Few places in America provide an experience that matches the sheer magnitude of the Frank Church-River of No Return Wilderness, the largest contiguous unit of the National Wilderness Preservation System in the Lower 48. Its clear rivers, deep canyons and rugged mountains provide habitat for mountain lions, gray wolves, black bears, lynx, red fox, bighorn sheep, elk, moose and deer, among others. Wildlife distribution, abundance and diversity represent one measure of the natural value of wilderness.
As forest supervisor, my responsibility is to ensure the protection of wilderness characteristics within “The Frank,” as many of us call it. So when the Idaho Department of Fish and Game (IDFG) approached the Forest Service with concerns about the decline in the Middle Fork elk population and plans to address it, I had to carefully analyze the request. You see, IDFG seeks to use a helicopter to aid elk collaring activities, an activity prohibited in wilderness except in rare instances.
After receiving a formal proposal from IDFG, the Forest Service initiated an environmental analysis that weighed the possible degradation of wilderness character due to the decline of elk populations and the effect of using mechanized equipment in The Frank.
My decision is based on careful consideration that included analysis of information provided by a variety of public interests. In the end, I decided to authorize the limited use of helicopters by IDFG for monitoring elk in The Frank. While the use of mechanical transport, motorized equipment and aircraft landing are prohibited in wilderness, rare exceptions can be made. In this case, I am convinced that helicopter use is warranted for purposes of wilderness administration in this case.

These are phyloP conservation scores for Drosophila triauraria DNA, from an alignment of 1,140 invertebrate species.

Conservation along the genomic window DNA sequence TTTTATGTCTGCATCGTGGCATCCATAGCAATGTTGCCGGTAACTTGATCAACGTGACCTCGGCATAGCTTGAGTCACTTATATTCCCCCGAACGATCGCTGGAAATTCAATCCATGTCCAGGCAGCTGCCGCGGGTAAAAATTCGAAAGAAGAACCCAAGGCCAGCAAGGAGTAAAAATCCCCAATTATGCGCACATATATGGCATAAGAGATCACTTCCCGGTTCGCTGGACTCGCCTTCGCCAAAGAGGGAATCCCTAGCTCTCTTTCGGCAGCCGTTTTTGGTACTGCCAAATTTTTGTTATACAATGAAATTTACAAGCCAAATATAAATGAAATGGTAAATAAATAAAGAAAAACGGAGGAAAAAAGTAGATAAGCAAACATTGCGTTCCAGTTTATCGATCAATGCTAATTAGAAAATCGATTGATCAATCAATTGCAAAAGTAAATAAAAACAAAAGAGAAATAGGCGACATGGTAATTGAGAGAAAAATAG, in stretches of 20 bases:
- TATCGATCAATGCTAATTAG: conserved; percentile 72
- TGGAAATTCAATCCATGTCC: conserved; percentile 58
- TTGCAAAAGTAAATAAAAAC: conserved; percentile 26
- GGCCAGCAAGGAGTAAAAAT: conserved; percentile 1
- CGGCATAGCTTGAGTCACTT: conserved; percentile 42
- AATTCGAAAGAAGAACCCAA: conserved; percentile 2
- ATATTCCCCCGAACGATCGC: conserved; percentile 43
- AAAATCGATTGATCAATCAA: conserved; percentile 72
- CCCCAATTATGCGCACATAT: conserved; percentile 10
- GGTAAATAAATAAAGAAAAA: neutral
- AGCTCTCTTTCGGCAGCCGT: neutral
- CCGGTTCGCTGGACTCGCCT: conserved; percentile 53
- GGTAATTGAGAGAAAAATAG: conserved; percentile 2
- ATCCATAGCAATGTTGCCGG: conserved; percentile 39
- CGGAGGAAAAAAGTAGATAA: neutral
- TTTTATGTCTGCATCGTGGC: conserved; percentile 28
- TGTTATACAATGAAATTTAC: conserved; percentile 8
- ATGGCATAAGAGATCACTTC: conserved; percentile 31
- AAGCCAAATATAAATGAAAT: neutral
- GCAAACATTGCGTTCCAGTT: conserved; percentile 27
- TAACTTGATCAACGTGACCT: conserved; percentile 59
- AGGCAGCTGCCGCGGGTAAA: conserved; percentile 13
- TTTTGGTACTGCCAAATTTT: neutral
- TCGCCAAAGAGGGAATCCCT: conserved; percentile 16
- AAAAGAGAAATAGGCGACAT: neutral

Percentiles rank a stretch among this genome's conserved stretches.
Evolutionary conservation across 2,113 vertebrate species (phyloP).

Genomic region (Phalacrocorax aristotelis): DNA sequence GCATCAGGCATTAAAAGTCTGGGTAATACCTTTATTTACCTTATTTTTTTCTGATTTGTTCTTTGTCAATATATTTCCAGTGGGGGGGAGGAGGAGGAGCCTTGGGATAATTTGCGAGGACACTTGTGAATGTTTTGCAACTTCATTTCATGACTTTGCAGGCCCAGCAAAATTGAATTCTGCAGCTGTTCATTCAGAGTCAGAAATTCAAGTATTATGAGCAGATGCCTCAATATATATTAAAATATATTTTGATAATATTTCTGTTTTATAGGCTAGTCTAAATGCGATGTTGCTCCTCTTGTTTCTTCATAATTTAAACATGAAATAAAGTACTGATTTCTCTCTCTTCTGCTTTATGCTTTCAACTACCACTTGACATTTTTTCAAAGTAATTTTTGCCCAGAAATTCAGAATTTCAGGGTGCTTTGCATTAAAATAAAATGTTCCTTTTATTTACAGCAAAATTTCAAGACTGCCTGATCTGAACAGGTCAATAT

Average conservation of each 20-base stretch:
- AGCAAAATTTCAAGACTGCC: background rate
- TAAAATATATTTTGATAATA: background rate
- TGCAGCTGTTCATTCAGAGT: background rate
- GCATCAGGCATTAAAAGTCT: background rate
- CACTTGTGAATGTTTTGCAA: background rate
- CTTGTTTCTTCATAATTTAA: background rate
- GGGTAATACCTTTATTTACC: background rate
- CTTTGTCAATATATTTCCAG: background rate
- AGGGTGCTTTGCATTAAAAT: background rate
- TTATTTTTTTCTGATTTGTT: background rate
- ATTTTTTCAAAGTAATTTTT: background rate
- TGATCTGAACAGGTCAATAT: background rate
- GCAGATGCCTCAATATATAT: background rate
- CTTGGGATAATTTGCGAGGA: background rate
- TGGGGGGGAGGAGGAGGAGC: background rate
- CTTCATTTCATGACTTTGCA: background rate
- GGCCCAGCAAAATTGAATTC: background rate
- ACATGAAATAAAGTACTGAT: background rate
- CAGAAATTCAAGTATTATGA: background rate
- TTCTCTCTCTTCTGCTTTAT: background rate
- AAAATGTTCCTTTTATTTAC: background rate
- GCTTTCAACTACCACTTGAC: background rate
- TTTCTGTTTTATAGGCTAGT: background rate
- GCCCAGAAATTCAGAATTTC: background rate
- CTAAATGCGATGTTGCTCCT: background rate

IDFG will land helicopters in remote regions of The Frank to capture elk and fit 60 animals with GPS collars. Helicopter operations will take up to five days — not necessarily consecutive — beginning as early as mid-January and ending in March while elk are herded together.
My decision does not establish a precedent for future actions in The Frank or any other wilderness. Any future proposal will require a separate analysis with comprehensive public involvement and analyzed on its own merits, including an evaluation for proposed prohibited uses. I am obligated to protect the wilderness resource. On rare occasions, the authorization of helicopter landings is warranted, in order to provide for longer-term conservation of wilderness.
Communication among IDFG, conservation organizations and the Forest Service is critical to understand the cause of the Middle Fork elk decline while protecting the special character of The Frank. Through IDFG’s study, we will gain vital information about elk population trends, and mortality causes that will inform greater understanding of wildlife population interactions and habitat requirements in the wilderness.
I’m grateful to all who care about our federal lands and understand the special nature of The Frank Church River of No Return Wilderness. I look forward to continuing to work with all concerned about the management of The Frank.
Chuck Mark is the forest supervisor of the Salmon-Challis National Forest, U.S. Forest Service.